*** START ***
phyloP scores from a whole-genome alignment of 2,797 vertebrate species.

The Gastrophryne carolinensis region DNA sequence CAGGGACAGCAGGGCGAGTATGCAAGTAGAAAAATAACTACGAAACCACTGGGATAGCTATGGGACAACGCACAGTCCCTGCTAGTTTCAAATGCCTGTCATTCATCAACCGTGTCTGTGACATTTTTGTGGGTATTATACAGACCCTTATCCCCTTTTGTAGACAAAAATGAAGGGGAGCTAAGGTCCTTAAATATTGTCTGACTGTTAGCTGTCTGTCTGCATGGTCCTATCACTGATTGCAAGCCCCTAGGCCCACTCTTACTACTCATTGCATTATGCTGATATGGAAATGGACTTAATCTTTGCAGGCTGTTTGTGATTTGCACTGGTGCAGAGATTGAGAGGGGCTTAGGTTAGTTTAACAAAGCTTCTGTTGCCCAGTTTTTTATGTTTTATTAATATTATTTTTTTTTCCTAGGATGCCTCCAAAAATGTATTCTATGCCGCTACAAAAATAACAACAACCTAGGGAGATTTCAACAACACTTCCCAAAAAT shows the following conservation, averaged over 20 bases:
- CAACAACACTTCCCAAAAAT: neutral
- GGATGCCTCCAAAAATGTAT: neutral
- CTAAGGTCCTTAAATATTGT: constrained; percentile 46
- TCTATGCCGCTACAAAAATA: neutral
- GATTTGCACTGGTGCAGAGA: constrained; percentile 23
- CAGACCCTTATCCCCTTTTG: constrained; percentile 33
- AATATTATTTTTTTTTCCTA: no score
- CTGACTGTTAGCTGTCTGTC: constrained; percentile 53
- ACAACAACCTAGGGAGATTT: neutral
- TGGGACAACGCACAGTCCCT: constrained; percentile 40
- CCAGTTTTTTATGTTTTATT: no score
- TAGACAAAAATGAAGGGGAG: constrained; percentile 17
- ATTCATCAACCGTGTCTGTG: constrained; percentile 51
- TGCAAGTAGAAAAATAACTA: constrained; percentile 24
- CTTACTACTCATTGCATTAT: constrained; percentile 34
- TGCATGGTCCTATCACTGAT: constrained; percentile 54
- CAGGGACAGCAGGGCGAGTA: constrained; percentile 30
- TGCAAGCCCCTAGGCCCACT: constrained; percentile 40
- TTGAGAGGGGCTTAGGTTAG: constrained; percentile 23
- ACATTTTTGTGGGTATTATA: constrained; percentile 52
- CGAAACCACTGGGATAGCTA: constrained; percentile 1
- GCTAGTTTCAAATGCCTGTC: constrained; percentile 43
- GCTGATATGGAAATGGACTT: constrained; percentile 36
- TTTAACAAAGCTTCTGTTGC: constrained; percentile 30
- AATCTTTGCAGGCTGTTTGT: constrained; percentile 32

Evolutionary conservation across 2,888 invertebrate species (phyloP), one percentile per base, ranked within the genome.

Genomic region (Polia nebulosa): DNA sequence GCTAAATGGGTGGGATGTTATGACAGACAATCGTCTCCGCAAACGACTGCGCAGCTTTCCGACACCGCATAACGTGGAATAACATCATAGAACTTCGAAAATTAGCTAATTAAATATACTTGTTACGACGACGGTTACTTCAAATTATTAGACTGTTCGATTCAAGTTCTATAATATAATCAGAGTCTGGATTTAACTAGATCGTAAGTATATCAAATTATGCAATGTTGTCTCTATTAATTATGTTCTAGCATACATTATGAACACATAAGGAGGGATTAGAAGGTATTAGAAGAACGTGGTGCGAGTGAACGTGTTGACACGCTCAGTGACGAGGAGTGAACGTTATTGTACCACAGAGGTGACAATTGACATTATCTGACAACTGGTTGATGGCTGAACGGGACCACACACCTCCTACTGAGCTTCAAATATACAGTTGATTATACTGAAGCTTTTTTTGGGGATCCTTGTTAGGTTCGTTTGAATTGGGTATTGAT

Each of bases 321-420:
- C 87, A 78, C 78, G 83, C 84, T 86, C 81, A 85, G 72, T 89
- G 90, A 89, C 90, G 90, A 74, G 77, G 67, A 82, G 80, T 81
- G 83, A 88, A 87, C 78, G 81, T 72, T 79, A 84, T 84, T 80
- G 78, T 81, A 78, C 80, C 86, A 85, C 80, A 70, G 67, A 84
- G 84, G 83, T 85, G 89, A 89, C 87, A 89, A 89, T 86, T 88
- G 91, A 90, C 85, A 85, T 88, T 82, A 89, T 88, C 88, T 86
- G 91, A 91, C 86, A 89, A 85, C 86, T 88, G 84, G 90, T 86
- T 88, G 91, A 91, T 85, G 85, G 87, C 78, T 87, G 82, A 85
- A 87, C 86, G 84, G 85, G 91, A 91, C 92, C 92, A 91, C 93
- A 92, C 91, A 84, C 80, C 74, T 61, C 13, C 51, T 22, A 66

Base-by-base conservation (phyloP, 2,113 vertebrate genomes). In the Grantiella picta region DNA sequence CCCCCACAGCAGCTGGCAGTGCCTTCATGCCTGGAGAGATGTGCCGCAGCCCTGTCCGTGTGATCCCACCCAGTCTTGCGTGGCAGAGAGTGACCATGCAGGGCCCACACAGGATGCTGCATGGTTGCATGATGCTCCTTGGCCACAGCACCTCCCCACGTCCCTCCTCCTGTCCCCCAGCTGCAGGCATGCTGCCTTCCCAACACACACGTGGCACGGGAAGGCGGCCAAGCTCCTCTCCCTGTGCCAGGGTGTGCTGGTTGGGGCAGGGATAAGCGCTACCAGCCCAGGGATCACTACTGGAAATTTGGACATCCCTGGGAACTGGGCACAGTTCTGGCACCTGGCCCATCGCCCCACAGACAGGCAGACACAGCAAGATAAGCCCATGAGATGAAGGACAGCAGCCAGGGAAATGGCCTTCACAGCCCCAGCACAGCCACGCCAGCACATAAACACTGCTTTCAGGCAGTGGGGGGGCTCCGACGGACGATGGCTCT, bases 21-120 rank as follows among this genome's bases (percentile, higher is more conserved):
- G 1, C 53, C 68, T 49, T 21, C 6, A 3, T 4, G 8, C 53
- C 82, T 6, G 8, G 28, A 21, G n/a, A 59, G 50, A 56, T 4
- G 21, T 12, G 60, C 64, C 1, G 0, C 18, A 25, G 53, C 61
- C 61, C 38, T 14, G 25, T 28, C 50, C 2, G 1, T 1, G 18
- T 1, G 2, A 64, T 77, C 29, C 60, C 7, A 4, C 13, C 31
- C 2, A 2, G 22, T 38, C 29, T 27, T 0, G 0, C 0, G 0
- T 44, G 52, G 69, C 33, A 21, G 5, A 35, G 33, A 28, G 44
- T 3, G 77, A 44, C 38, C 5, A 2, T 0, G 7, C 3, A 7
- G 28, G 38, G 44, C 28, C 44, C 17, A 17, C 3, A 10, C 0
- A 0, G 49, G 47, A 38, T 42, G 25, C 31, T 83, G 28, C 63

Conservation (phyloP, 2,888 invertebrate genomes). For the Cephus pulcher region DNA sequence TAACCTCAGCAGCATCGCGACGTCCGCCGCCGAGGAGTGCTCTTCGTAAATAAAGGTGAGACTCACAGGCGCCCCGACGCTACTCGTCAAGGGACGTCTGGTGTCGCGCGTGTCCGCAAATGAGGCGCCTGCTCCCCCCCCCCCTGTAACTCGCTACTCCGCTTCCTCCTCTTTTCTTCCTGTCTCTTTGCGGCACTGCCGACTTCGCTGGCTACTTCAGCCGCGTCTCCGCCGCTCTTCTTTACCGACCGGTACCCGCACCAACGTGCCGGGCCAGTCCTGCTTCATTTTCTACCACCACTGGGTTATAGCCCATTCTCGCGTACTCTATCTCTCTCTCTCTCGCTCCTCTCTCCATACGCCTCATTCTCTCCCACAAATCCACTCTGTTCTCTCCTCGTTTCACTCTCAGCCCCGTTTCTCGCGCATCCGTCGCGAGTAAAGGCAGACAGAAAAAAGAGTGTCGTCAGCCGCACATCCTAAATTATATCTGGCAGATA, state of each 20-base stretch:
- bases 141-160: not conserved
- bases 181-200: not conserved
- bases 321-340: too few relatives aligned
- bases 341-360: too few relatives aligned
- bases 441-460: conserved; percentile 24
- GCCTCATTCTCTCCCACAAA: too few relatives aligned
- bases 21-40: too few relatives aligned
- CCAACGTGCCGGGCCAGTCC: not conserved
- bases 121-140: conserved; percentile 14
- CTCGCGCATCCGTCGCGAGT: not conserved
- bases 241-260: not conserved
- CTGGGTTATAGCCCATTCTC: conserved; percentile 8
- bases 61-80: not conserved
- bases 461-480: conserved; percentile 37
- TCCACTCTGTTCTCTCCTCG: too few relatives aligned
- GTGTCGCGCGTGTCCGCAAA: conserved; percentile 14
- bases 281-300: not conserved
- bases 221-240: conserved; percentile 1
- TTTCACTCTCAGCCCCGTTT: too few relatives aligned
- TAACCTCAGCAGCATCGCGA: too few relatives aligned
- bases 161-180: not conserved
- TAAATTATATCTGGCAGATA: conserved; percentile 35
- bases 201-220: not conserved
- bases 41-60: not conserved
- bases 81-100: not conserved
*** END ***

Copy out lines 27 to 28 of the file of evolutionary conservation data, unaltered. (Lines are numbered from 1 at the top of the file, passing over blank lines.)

- AATCTTTGCAGGCTGTTTGT: constrained; percentile 32

Evolutionary conservation across 2,888 invertebrate species (phyloP), one percentile per base, ranked within the genome.